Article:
Like some sort of sinuous, white wave, the Porta Nuova Building fits in with the master plan for the urban redevelopment of the old railway station in Porta Nuova, Milan, situated between Corso Como, Garibaldi Station, the Isola neighbourhood and Piazza della Repubblica. This huge structure extends over a distance of 140 metres to create a structure covering a total of 16,500 m² designed for holding offices and shops. This powerful and, at the same time, lightweight, white coloured, glazed building serves a fundamental “urban purpose”: it hinges together the existing city and the latest dynamics triggered off by the entire Porta Nuova project, falling in line with the heights of the old buildings and embracing the square that is set higher level than the surrounding roads.
After winning an invited competition, GBPA Architects was commisioned to design an office building in Monte Grappa street, situated in the heart of Milan fashion district nearby the Central Train Station and other main landmarks. The brief was to totally re-design and refurbish the old Tecnimont Headquarters, an iconic building from the 70s with a very distinctive facade in anodised aluminium and glass, materials chosen to evoque and enlight the Company’s power and technical skills.
The project for the new Gianni Chiarini’ s showroom in Milan consists in a partially hypogeum exhibition space, located underneath an historical building in the heart of the city.
The access has been re-set up through a recessed patio in the courtyard pavement, which hosts the new stairway that leads to the showroom below. This morphological operation modifies the ground floor of the external area, emphasising the entrance and inviting the visitor to descend. The resulting basement patio has therefore transformed into a small garden, a formal filter between the public space and the more intimate and welcoming internal showroom.
Located in the historical center of Milan, this apartment lays on the last floor of a building of the first years of the 20th century.
Originally used as a storage space, the roof has been lifted to give habitability and increase insulation and noise reduction. The apartment has a small terrace and has a great view on the old Milan roofing skyline.
five vacation apartments, connected by the base (garage), are twisted around a shared courtyard. house s aims to be one with the site, the landscape, and the village. following the houses of the neighborhood, the traditional materials of stone and wood are used: natural stone for the base and quartered logs for the façade. the house, placed on an incline, follows local topography only breaking at edges in the terrain. the house outgrows and yet grows into the landscape at the same time – a twist. the house’s position along a street results in a sort of yard in the back part with a vista towards a clearing – a natural recreation area. the upper part of the building, made of wood, lies on the stone base. its height and movement complies with the surrounding rooftops. however, it allows for free vistas between the rooftops of the neighboring houses, revealing wide-open views of the landscape. the result is a sort of movement, a dynamic that includes the neighboring houses without them being the main focus.
We recycle ideas, architectural concepts, structures, buildings, materials. We experiment with hybrids that step out from what exists and are transformed through new programs. How do you transform the former paper factory in Marzabotto into a place for culture, development and innovation? How do you recycle this old industrial plant into new life and uses? How do you give the Green Academy strong presence?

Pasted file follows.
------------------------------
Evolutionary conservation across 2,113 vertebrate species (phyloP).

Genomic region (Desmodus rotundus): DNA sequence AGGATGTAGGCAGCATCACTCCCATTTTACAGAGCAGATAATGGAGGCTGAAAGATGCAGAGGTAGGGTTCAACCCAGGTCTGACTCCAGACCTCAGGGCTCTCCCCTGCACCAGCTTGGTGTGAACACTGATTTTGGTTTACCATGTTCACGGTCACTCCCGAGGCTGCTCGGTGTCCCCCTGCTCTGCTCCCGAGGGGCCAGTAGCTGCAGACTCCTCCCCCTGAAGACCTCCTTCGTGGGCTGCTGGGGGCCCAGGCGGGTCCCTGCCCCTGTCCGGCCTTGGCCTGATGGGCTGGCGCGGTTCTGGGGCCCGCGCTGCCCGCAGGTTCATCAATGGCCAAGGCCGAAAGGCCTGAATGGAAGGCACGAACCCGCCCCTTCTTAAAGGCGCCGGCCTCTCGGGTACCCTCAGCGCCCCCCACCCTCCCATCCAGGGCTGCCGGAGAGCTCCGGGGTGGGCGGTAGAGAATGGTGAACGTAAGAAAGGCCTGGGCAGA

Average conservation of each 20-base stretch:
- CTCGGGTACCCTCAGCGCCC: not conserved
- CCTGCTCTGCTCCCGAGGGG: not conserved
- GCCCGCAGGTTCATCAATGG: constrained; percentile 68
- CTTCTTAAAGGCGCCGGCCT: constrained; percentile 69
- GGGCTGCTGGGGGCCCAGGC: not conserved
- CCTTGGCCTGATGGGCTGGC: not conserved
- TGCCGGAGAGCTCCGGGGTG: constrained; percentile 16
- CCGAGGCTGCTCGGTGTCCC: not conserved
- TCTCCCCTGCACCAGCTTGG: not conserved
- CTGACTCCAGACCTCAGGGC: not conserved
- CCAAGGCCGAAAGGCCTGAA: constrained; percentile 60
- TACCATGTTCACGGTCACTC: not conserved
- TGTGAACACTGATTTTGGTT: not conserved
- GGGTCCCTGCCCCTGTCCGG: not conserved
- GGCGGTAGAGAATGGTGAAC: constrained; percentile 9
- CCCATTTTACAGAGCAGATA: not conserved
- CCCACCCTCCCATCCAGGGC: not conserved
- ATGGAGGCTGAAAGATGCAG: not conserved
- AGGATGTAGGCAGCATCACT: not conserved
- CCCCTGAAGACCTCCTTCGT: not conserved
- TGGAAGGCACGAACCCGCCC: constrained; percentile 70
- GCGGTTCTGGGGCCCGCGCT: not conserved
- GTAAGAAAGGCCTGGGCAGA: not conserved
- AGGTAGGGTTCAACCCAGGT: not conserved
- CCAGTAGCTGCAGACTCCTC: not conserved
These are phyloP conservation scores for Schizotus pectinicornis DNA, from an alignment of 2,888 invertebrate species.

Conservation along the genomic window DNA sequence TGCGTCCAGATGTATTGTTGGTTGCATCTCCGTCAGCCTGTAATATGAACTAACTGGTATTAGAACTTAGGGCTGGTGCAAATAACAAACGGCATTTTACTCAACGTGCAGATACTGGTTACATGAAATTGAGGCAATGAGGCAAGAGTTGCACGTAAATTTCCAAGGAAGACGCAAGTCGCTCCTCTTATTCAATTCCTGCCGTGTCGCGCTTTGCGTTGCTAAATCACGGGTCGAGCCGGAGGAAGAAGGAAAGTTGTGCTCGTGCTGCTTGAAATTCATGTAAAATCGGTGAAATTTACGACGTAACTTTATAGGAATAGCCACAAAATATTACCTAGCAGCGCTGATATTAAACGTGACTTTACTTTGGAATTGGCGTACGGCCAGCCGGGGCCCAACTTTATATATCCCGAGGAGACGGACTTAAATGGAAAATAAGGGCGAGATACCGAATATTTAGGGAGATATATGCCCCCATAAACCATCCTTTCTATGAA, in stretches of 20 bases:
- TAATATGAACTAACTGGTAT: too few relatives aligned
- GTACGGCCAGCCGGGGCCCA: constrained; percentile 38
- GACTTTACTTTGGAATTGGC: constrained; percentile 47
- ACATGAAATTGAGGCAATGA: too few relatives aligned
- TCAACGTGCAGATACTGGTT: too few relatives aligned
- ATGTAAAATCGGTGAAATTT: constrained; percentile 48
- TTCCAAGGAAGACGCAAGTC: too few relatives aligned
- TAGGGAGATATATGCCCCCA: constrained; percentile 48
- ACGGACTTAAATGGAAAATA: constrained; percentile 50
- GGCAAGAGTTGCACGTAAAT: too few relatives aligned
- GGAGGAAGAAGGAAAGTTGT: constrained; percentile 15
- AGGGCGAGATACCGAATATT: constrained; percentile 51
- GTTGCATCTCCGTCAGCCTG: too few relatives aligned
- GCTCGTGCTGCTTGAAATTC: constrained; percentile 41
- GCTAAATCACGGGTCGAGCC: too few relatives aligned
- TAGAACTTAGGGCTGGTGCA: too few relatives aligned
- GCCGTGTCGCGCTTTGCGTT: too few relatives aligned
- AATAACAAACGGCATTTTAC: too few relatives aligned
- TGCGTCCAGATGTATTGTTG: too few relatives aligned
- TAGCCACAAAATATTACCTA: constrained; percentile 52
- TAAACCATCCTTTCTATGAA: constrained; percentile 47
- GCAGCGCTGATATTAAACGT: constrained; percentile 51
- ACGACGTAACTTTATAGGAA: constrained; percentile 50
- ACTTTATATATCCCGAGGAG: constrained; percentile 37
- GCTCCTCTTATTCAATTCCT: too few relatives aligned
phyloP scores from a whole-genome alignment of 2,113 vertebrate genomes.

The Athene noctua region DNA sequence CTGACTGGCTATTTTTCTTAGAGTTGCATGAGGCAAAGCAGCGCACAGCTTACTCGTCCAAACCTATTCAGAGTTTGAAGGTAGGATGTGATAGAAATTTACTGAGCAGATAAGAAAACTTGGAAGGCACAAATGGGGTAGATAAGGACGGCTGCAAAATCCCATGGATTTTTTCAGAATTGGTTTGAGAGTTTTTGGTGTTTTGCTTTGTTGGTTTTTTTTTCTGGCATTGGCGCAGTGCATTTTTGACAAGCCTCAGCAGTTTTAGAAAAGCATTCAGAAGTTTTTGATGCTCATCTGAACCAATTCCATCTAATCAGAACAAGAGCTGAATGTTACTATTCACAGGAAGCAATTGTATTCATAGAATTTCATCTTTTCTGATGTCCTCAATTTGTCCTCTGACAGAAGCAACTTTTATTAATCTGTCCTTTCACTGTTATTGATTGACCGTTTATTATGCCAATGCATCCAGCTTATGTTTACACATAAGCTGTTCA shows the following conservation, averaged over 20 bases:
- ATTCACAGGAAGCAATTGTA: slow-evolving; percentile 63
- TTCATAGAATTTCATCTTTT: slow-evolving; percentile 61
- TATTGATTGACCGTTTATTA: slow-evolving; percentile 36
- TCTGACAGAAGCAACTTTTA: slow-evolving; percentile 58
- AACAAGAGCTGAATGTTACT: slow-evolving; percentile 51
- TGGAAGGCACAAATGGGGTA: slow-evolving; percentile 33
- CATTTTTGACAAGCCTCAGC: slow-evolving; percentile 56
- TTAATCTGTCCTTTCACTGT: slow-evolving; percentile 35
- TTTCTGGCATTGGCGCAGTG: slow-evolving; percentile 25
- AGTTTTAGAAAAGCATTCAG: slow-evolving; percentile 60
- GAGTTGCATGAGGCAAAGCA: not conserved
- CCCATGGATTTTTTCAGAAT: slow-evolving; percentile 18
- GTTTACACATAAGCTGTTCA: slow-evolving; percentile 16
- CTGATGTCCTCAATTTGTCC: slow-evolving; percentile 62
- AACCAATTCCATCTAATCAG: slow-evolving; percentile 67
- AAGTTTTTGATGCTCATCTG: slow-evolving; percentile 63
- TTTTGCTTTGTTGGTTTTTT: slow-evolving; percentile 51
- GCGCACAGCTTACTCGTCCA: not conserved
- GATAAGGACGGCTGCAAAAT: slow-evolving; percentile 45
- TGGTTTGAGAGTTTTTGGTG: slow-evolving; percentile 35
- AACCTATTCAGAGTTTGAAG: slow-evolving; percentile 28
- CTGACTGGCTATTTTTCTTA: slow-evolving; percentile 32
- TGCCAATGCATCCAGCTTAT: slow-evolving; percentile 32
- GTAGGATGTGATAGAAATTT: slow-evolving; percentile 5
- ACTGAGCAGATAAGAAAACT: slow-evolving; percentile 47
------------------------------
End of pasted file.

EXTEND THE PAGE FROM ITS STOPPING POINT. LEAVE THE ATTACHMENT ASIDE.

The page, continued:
A stone wall is the stage backdrop for the new fire department in margreid, along the wine road. three large caverns in a mountain, connected by a crossing tunnel, serve as the inner rooms of the station. two caverns are used for trucks and one for administrative work. a meter from the mountain, a concrete wall, kinked and dyed black, mirrors the angle of the mountain wall. the three caverns dock on to the steel concrete wall that functions both as fall protection and as an architectural element of the fire department. the material chosen was concrete: stable, strong, and mighty; the dark color was achieved by adding beech coal dust, making the concrete look like burnt wood.
The gabled roof, the rooftop and the roofing of the windows were the central topics of the design. the natural and architectural surroundings were the inspiration for the rooftop. the mountain tops – the backdrop of the house – and the traditional farmsteads that characterize the area are abstractly cited and interpreted in a new way in the architecture. a parallel floor plan allowed for two houses under one roof. the two different apartments, planned for two sisters, are designed to let nature and the surroundings in. all of the windows were placed according to the views they offer, and the gardens are mirrored in the loggia on the ground floor as well as on the rooftop terrace, nestled between the rooftops. any open spaces are protected from the strong winds distinctive for this area. the loggias are located deep in the buildings, and the rooftop terrace is protected by an elongated piece of façade. the building interacts with its surroundings; the old stone wall is incorporated in the design. the two materials – cinderblock and brownish-black wooden slats – interact, illustrating the duality found on the inside.
An iconic urban landmark, but also a sustainable structure for an evolving shopping experience: the new CENTRO*Arezzo Coop.fi frees itself from the conceptual dictates of the traditional shopping mall and acts as a social and recreation pole that is perfectly integrated with the city. Opened in 1988, the complex has undergone a significant aesthetic and functional redevelopment that has completely changed its identity and its relationship with the surrounding environment.